LEXINGTON, KY (WAVE) - Derby trainer Dale Romans has a lot to be thankful for. He will saddle one of his best hopefuls to date when Medal Count makes a Run for the Roses in the Kentucky Derby on Saturday. He also feels lucky for the capable staff on his Lexington horse farm who showed heroics during a recent delivery of a foul.
On the Romans Farm the young colt, affectionately known Big Boy, already has quite the following.
"He has more personality than any other foal born on this farm," said Farm Manager Teresa Little.
The young guy whose father is Union Rags is massive. He's not even 3 months old and he's already 360 pounds and 51 inches tall, average foals his age are 280 pounds and 46 inches tall.
While his size was the reason for one nickname, he also has another. Since he's so big he tends to be a little rough and nobody wants to play with him so he is also called Rudolf.
His mother, Mother Russia, and him have quite a story thanks to another great mother and son team: Little and Assistant Farm Manager Billy Crouse.
It all started the night of February 9. There were five inches of snow on the ground as Crouse and Little, who are both experienced in the delivery business, kept close watch on then pregnant Mother Russia. First there were contractions, then her water broke but the large baby wasn't ready to come out.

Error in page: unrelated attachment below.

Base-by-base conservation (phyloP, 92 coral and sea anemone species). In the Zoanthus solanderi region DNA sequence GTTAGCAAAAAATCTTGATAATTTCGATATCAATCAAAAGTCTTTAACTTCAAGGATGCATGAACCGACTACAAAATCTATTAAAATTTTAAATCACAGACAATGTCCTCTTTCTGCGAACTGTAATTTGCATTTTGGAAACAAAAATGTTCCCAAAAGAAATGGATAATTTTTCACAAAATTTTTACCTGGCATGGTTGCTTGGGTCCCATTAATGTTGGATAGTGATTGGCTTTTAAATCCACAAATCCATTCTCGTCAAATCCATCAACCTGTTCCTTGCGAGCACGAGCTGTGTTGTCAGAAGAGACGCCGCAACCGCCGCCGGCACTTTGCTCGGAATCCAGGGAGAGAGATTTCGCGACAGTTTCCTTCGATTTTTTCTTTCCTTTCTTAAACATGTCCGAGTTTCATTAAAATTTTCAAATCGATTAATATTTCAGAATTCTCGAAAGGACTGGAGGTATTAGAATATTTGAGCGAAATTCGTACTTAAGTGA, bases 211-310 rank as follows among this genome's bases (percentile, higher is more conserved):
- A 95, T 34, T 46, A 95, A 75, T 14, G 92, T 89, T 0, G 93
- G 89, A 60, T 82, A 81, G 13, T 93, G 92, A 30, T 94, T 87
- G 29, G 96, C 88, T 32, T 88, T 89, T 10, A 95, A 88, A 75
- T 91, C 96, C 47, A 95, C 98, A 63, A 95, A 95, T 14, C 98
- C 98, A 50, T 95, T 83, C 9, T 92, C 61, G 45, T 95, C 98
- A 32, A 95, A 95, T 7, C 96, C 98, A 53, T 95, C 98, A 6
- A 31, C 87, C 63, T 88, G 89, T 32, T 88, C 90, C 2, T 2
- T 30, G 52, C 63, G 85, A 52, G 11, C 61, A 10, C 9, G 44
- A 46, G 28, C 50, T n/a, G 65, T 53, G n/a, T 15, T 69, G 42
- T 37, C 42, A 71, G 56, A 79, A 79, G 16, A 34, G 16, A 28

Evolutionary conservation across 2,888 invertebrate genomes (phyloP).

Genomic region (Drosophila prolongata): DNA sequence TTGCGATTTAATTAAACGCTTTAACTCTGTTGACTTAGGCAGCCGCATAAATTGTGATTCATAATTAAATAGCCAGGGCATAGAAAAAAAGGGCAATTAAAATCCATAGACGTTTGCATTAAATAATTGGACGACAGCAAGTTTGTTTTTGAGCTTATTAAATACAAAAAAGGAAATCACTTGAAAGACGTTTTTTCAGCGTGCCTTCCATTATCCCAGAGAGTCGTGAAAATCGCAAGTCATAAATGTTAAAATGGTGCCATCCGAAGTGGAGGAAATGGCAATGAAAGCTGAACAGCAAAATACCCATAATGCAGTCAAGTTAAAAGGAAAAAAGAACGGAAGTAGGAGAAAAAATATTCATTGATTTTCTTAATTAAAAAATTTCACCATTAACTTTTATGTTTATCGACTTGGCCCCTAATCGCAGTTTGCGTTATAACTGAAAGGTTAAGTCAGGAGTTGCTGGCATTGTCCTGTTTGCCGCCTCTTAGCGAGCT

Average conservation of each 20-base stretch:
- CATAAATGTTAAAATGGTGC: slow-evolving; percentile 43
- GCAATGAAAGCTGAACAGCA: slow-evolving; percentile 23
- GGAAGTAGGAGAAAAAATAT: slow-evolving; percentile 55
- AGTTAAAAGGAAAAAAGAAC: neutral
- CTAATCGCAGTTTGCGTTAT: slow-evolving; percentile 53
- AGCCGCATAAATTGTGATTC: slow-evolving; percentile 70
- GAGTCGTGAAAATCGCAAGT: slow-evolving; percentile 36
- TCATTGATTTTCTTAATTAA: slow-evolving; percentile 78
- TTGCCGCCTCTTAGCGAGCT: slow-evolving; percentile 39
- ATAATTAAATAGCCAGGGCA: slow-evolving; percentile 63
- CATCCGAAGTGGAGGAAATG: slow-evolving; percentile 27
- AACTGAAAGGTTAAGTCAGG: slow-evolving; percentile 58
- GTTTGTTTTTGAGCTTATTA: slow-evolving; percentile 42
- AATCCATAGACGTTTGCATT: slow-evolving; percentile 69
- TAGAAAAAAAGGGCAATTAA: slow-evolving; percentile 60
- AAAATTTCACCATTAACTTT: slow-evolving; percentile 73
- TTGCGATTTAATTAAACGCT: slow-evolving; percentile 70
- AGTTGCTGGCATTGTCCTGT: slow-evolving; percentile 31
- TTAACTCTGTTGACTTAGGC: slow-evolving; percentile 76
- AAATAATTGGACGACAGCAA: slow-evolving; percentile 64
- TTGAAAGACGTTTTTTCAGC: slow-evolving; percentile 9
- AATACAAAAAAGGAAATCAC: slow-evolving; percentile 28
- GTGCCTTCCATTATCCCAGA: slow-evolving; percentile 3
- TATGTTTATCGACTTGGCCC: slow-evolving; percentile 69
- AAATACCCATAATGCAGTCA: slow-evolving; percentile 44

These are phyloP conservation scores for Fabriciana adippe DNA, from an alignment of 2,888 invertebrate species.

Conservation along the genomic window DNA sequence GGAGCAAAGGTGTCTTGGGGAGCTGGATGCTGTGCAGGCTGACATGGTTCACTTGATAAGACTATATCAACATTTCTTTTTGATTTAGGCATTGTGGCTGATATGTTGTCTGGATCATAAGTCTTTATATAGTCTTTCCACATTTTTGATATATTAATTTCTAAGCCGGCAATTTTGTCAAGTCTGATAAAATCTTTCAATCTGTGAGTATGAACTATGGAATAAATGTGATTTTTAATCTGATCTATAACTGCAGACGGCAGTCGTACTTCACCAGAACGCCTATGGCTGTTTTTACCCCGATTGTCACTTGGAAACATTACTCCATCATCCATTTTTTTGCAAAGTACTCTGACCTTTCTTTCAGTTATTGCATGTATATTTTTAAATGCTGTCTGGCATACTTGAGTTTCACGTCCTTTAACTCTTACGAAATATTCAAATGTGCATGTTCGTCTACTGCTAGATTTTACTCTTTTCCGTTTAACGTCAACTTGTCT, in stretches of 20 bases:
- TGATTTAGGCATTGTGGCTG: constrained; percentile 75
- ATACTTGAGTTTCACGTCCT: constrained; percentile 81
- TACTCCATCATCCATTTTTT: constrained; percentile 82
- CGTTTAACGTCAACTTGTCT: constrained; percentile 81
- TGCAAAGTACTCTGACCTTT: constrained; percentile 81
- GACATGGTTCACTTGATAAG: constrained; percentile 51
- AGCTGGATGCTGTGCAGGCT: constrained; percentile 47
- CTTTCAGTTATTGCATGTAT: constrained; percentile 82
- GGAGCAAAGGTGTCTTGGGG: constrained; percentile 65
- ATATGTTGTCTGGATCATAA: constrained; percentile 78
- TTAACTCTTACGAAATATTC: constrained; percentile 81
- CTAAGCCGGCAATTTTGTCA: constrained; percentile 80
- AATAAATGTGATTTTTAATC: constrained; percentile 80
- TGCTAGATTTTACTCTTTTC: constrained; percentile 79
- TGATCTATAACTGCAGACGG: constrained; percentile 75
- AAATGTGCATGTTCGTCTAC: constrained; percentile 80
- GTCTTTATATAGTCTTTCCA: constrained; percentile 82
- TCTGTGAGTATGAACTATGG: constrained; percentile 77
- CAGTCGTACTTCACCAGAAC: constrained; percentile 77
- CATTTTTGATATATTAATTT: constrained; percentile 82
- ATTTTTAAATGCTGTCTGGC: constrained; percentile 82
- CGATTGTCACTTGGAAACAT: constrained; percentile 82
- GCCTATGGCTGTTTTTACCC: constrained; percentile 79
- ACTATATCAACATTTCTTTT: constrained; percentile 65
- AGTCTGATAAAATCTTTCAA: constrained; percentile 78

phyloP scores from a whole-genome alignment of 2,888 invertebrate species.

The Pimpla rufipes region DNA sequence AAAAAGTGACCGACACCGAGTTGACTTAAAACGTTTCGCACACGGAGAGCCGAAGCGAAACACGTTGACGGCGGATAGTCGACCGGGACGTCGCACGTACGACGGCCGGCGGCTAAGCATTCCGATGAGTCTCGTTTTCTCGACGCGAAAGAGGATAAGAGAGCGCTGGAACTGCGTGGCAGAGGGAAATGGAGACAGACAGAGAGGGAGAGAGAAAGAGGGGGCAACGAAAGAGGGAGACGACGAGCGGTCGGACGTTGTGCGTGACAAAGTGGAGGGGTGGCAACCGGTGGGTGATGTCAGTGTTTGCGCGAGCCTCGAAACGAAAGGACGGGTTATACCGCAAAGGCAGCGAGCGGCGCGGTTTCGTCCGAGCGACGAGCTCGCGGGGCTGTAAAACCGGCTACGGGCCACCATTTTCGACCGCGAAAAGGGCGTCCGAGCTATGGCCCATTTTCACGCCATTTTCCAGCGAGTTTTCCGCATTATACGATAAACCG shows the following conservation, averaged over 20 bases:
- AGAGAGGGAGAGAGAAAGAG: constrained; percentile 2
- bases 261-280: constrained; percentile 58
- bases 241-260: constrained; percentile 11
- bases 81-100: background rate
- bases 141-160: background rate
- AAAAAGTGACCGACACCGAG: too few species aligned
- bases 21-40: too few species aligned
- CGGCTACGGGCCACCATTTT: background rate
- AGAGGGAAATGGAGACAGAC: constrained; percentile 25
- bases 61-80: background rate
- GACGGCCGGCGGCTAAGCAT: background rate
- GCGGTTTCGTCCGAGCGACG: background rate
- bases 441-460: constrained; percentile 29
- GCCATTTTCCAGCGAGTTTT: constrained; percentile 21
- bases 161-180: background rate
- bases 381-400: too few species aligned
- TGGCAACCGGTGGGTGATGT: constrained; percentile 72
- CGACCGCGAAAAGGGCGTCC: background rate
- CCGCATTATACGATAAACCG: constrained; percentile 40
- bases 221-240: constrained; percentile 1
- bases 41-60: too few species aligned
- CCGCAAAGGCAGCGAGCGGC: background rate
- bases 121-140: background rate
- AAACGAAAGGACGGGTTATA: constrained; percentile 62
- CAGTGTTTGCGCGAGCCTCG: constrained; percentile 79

"When I reached in to check the foal you could only feel the head," Crouse said. "When that happens it's alarming."
At least five people at the farm were needed to stand the mare up and try to stop the contractions. Rood & Riddle Ambulatory Veterinarian Dr. Bart Barber got there in minutes.
"When you see a head that big and then you reach in and there's just nothing those legs went back forever," he explained. "We knew we were in trouble."
They got the mare on a trailer but it got stuck in the snow. A tractor hook up got them out.
Little's sister jumped in the driver's seat and they made their way down winding country roads.
"Billy's in the back with no coat on, freezing, so we go flying and I'm going Marilyn! Marilyn! We couldn't stop at any stop signs. We almost jackknifed, we ran every red light," Little said of the drive.
So after some crazy driving maneuvers they finally made it here to Rood & Riddle Equine Hospital where a staff of 20 people were waiting to help with the difficult delivery.
Immediately doctors sedated the mare just like in this case of dystocia, or grueling birth. Then they hung her upside down to help get the big boy out.
Rood & Riddle Internist Dr. Bonnie Barr said, "The longer it takes to get the foal out the more likely the foal is going to have complications."
From the time the water breaks there is a 45 minute window before brain swelling occurs.
"As the vets trying to get the foal out I'm going ‘you've got five minutes! You've got five minutes,'" Little said.
"We knew we were going to have something big," Crouse said. "When they pulled the foal out safe and sound it was like a miracle, I cried."
Thanks to the impressive vets both mama and her 168 pound Rudolf came out just fine.
"They just did a good job keeping him alive and getting him born. He was so big said the biggest one ever born at the clinic," said Roman.
Definitely a delivery for the books.
As for the homecoming? Everyone on the farm is still celebrating. Owner Carolyn Vogel will keep Big Boy and likely change his name.
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